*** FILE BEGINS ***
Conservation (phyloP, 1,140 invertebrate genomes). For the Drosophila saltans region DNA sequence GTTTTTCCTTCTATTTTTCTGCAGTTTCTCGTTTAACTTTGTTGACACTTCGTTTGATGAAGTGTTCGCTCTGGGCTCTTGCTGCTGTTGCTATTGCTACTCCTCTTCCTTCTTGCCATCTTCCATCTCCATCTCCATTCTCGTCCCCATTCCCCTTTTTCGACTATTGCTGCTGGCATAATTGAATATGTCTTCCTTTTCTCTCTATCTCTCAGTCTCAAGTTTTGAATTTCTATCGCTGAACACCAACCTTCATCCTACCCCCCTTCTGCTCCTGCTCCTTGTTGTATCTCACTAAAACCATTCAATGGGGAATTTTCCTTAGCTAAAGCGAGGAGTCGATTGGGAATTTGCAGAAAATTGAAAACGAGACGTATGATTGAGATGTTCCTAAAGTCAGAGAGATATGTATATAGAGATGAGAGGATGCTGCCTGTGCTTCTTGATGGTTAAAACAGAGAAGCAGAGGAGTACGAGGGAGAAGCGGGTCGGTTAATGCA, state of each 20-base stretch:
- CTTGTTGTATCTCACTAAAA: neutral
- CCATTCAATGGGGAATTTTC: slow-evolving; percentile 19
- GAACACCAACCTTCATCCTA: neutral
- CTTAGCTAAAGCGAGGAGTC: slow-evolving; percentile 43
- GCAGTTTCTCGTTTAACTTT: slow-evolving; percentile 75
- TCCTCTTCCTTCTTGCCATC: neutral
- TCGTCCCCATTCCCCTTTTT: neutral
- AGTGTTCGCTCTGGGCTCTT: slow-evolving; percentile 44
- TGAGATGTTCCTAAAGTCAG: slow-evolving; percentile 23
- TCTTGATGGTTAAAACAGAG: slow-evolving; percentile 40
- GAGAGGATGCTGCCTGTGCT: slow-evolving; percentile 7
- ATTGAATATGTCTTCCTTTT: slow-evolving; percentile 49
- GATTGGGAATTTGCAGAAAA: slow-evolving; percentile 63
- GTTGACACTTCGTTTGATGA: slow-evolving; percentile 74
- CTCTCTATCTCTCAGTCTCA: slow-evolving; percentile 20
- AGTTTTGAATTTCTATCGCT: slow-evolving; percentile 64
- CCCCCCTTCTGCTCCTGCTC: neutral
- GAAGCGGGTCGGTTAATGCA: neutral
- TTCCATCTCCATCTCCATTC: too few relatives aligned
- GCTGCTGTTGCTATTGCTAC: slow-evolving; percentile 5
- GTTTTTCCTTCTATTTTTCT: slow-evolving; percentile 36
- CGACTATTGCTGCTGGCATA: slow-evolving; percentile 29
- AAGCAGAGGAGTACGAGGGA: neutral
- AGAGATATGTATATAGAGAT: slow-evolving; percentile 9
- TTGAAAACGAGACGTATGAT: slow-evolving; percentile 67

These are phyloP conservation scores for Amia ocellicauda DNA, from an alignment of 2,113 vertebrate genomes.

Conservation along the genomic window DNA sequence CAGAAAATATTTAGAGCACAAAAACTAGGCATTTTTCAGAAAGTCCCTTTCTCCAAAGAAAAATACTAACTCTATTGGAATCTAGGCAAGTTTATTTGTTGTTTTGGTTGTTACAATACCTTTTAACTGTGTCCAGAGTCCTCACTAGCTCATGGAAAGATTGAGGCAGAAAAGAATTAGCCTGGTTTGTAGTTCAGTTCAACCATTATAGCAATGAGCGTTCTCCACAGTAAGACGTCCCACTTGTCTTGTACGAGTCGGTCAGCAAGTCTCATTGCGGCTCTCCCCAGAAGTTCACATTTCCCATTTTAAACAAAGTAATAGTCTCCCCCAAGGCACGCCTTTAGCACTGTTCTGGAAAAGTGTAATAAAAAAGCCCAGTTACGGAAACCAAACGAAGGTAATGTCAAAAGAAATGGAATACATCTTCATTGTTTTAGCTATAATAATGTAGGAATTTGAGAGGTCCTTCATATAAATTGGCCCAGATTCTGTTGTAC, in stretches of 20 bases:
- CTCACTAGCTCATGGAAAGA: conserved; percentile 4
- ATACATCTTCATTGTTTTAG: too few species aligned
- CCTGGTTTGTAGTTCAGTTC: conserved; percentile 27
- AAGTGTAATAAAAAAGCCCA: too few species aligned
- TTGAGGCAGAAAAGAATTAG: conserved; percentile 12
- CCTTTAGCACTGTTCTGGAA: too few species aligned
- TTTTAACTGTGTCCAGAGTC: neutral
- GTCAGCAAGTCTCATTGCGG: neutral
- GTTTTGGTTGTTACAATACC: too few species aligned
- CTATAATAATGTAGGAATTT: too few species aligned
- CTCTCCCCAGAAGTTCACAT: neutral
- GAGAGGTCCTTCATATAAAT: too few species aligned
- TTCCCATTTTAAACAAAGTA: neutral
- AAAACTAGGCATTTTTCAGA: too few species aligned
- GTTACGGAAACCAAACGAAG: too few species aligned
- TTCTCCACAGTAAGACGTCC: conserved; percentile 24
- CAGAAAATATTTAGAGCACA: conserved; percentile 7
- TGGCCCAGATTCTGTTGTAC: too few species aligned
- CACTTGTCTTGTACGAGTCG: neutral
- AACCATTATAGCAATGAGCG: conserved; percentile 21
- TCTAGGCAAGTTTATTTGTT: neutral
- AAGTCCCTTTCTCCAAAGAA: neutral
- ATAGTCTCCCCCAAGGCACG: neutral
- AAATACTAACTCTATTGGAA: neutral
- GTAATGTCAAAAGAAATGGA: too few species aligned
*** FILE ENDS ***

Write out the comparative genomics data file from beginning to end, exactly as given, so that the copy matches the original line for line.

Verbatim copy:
Conservation (phyloP, 1,140 invertebrate genomes). For the Drosophila saltans region DNA sequence GTTTTTCCTTCTATTTTTCTGCAGTTTCTCGTTTAACTTTGTTGACACTTCGTTTGATGAAGTGTTCGCTCTGGGCTCTTGCTGCTGTTGCTATTGCTACTCCTCTTCCTTCTTGCCATCTTCCATCTCCATCTCCATTCTCGTCCCCATTCCCCTTTTTCGACTATTGCTGCTGGCATAATTGAATATGTCTTCCTTTTCTCTCTATCTCTCAGTCTCAAGTTTTGAATTTCTATCGCTGAACACCAACCTTCATCCTACCCCCCTTCTGCTCCTGCTCCTTGTTGTATCTCACTAAAACCATTCAATGGGGAATTTTCCTTAGCTAAAGCGAGGAGTCGATTGGGAATTTGCAGAAAATTGAAAACGAGACGTATGATTGAGATGTTCCTAAAGTCAGAGAGATATGTATATAGAGATGAGAGGATGCTGCCTGTGCTTCTTGATGGTTAAAACAGAGAAGCAGAGGAGTACGAGGGAGAAGCGGGTCGGTTAATGCA, state of each 20-base stretch:
- CTTGTTGTATCTCACTAAAA: neutral
- CCATTCAATGGGGAATTTTC: slow-evolving; percentile 19
- GAACACCAACCTTCATCCTA: neutral
- CTTAGCTAAAGCGAGGAGTC: slow-evolving; percentile 43
- GCAGTTTCTCGTTTAACTTT: slow-evolving; percentile 75
- TCCTCTTCCTTCTTGCCATC: neutral
- TCGTCCCCATTCCCCTTTTT: neutral
- AGTGTTCGCTCTGGGCTCTT: slow-evolving; percentile 44
- TGAGATGTTCCTAAAGTCAG: slow-evolving; percentile 23
- TCTTGATGGTTAAAACAGAG: slow-evolving; percentile 40
- GAGAGGATGCTGCCTGTGCT: slow-evolving; percentile 7
- ATTGAATATGTCTTCCTTTT: slow-evolving; percentile 49
- GATTGGGAATTTGCAGAAAA: slow-evolving; percentile 63
- GTTGACACTTCGTTTGATGA: slow-evolving; percentile 74
- CTCTCTATCTCTCAGTCTCA: slow-evolving; percentile 20
- AGTTTTGAATTTCTATCGCT: slow-evolving; percentile 64
- CCCCCCTTCTGCTCCTGCTC: neutral
- GAAGCGGGTCGGTTAATGCA: neutral
- TTCCATCTCCATCTCCATTC: too few relatives aligned
- GCTGCTGTTGCTATTGCTAC: slow-evolving; percentile 5
- GTTTTTCCTTCTATTTTTCT: slow-evolving; percentile 36
- CGACTATTGCTGCTGGCATA: slow-evolving; percentile 29
- AAGCAGAGGAGTACGAGGGA: neutral
- AGAGATATGTATATAGAGAT: slow-evolving; percentile 9
- TTGAAAACGAGACGTATGAT: slow-evolving; percentile 67

These are phyloP conservation scores for Amia ocellicauda DNA, from an alignment of 2,113 vertebrate genomes.

Conservation along the genomic window DNA sequence CAGAAAATATTTAGAGCACAAAAACTAGGCATTTTTCAGAAAGTCCCTTTCTCCAAAGAAAAATACTAACTCTATTGGAATCTAGGCAAGTTTATTTGTTGTTTTGGTTGTTACAATACCTTTTAACTGTGTCCAGAGTCCTCACTAGCTCATGGAAAGATTGAGGCAGAAAAGAATTAGCCTGGTTTGTAGTTCAGTTCAACCATTATAGCAATGAGCGTTCTCCACAGTAAGACGTCCCACTTGTCTTGTACGAGTCGGTCAGCAAGTCTCATTGCGGCTCTCCCCAGAAGTTCACATTTCCCATTTTAAACAAAGTAATAGTCTCCCCCAAGGCACGCCTTTAGCACTGTTCTGGAAAAGTGTAATAAAAAAGCCCAGTTACGGAAACCAAACGAAGGTAATGTCAAAAGAAATGGAATACATCTTCATTGTTTTAGCTATAATAATGTAGGAATTTGAGAGGTCCTTCATATAAATTGGCCCAGATTCTGTTGTAC, in stretches of 20 bases:
- CTCACTAGCTCATGGAAAGA: conserved; percentile 4
- ATACATCTTCATTGTTTTAG: too few species aligned
- CCTGGTTTGTAGTTCAGTTC: conserved; percentile 27
- AAGTGTAATAAAAAAGCCCA: too few species aligned
- TTGAGGCAGAAAAGAATTAG: conserved; percentile 12
- CCTTTAGCACTGTTCTGGAA: too few species aligned
- TTTTAACTGTGTCCAGAGTC: neutral
- GTCAGCAAGTCTCATTGCGG: neutral
- GTTTTGGTTGTTACAATACC: too few species aligned
- CTATAATAATGTAGGAATTT: too few species aligned
- CTCTCCCCAGAAGTTCACAT: neutral
- GAGAGGTCCTTCATATAAAT: too few species aligned
- TTCCCATTTTAAACAAAGTA: neutral
- AAAACTAGGCATTTTTCAGA: too few species aligned
- GTTACGGAAACCAAACGAAG: too few species aligned
- TTCTCCACAGTAAGACGTCC: conserved; percentile 24
- CAGAAAATATTTAGAGCACA: conserved; percentile 7
- TGGCCCAGATTCTGTTGTAC: too few species aligned
- CACTTGTCTTGTACGAGTCG: neutral
- AACCATTATAGCAATGAGCG: conserved; percentile 21
- TCTAGGCAAGTTTATTTGTT: neutral
- AAGTCCCTTTCTCCAAAGAA: neutral
- ATAGTCTCCCCCAAGGCACG: neutral
- AAATACTAACTCTATTGGAA: neutral
- GTAATGTCAAAAGAAATGGA: too few species aligned